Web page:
FDA Gonna Boost Your Moderna, J&J Vaccines To The Mooooon
The US Food and Drug Administration yesterday approved booster shots for the coronavirus vaccines made by Moderna and by Johnson & Johnson, and also cleared the way for people to "mix and match" vaccine boosters if they want, meaning that booster shots don't have to be the same brand as the vaccines people initially received. Both moves are expected to make it a lot easier for more Americans to get a vaccine booster.
Last month, the FDA and the Centers for Disease Control and Prevention approved booster shots for the Pfizer-BioNTech vaccine, so once the CDC signs off on guidelines for the Moderna and J&J vaccines, all three of the vaccines being used in the US will have approved boosters. An independent panel that advises the CDC on vaccines is scheduled to meet today and vote on specific recommendations for the boosters, after which the CDC could give the go-ahead for booster shots to begin as early as this weekend, to be followed by Tucker Carlson spouting all sorts of outrageous lies about the vaccines on Fox News.
The AP sums up the details on the boosters and who ought to get 'em:
Specifically, the FDA authorized a third Moderna shot for seniors and others at high risk from COVID-19 because of their health problems, jobs or living conditions — six months after their last shot. One big change: Moderna's booster will be half the dose that's used for the first two shots, based on company data showing that was plenty to rev up immunity again.
For J&J's single-shot vaccine, the FDA said all U.S. recipients, no matter their age, could get a second dose at least two months following their initial vaccination.
The FDA rulings differ because the vaccines are made differently, with different dosing schedules — and the J&J vaccine has consistently shown a lower level of effectiveness than either of the two-shot Moderna and Pfizer vaccines.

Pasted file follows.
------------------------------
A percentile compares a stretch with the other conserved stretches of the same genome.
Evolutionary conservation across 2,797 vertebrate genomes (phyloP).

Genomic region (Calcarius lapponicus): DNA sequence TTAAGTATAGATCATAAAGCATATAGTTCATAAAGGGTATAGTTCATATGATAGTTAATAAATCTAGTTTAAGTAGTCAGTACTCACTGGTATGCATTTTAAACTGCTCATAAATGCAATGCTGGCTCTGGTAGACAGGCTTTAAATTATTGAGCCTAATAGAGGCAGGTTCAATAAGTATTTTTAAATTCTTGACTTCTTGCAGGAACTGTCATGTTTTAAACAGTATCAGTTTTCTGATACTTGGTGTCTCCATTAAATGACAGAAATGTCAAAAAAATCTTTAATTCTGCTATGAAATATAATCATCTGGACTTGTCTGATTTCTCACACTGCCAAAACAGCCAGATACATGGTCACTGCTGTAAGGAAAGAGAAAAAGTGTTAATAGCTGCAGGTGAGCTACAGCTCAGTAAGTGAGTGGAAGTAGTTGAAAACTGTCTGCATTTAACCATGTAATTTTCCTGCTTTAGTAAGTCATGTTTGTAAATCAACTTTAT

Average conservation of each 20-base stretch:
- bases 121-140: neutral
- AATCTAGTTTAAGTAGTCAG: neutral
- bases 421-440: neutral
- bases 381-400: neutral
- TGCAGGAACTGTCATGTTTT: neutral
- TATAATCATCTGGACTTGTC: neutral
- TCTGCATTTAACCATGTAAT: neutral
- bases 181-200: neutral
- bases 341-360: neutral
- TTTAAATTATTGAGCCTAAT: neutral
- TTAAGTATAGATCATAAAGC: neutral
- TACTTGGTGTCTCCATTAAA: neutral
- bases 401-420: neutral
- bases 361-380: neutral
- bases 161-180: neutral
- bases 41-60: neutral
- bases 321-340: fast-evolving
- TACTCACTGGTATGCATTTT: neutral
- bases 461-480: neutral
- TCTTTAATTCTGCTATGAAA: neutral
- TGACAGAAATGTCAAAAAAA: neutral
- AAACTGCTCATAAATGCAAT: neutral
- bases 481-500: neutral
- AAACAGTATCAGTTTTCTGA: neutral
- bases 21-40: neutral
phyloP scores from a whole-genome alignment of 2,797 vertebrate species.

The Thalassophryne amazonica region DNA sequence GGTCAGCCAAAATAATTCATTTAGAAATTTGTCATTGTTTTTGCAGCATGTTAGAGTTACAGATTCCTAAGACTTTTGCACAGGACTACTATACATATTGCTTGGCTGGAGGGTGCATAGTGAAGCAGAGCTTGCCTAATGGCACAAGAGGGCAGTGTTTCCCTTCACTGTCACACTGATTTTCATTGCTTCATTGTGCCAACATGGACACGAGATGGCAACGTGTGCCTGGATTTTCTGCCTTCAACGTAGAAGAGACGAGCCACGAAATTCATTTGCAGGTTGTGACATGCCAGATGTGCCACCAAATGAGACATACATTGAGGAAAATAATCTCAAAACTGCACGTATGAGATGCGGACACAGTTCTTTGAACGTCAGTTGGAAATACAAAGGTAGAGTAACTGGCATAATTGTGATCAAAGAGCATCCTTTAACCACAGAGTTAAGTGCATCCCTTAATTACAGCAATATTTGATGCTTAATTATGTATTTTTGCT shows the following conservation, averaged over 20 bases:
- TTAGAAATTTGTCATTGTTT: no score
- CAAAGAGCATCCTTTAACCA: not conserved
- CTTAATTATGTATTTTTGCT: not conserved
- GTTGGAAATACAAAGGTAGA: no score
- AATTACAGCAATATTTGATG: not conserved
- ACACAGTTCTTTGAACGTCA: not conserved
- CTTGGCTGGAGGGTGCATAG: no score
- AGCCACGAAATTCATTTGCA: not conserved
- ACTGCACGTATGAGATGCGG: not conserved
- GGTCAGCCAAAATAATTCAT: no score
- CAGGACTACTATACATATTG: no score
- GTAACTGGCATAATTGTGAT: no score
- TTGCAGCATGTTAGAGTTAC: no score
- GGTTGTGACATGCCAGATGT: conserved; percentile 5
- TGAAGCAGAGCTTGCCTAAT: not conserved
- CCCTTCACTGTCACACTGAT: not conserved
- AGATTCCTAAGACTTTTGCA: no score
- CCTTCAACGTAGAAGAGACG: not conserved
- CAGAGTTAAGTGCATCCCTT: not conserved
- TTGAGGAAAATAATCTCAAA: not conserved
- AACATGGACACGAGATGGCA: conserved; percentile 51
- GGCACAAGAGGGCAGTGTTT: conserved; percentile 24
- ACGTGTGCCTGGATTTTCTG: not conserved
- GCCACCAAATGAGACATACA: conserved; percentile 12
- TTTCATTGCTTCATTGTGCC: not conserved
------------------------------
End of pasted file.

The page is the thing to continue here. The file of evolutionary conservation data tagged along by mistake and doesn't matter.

The other decision, to allow people who qualify for booster shots to get them from any manufacturer they want, means that people won't have to stick to the same vaccine as they got the first time around, although they can if they want. The FDA says that strategy should make it easier for people at higher risk to get boosters, especially for residents and employees of nursing homes or other congregate settings. Again, here's the AP:
FDA officials said they wanted to make the booster guidance as flexible as possible, given that many people don't remember which brand of vaccine they received.
"Being able to interchange these vaccines is a good thing — it's like what we do with flu vaccines," FDA's Dr. Peter Marks told reporters Wednesday evening. "Most people don't know what brand of flu vaccine they received."
Good point; I can say for certain that I have no earthly idea what flu vaccine I received last week. I think the vial said "ACME Veterinary Supply," so probably I should be safe from bird or coyote flu, but possibly not from crashing into tunnels painted onto sheer cliff walls.
So let's review where the booster recommendations are, or are likely to be once the CDC makes its final recommendations: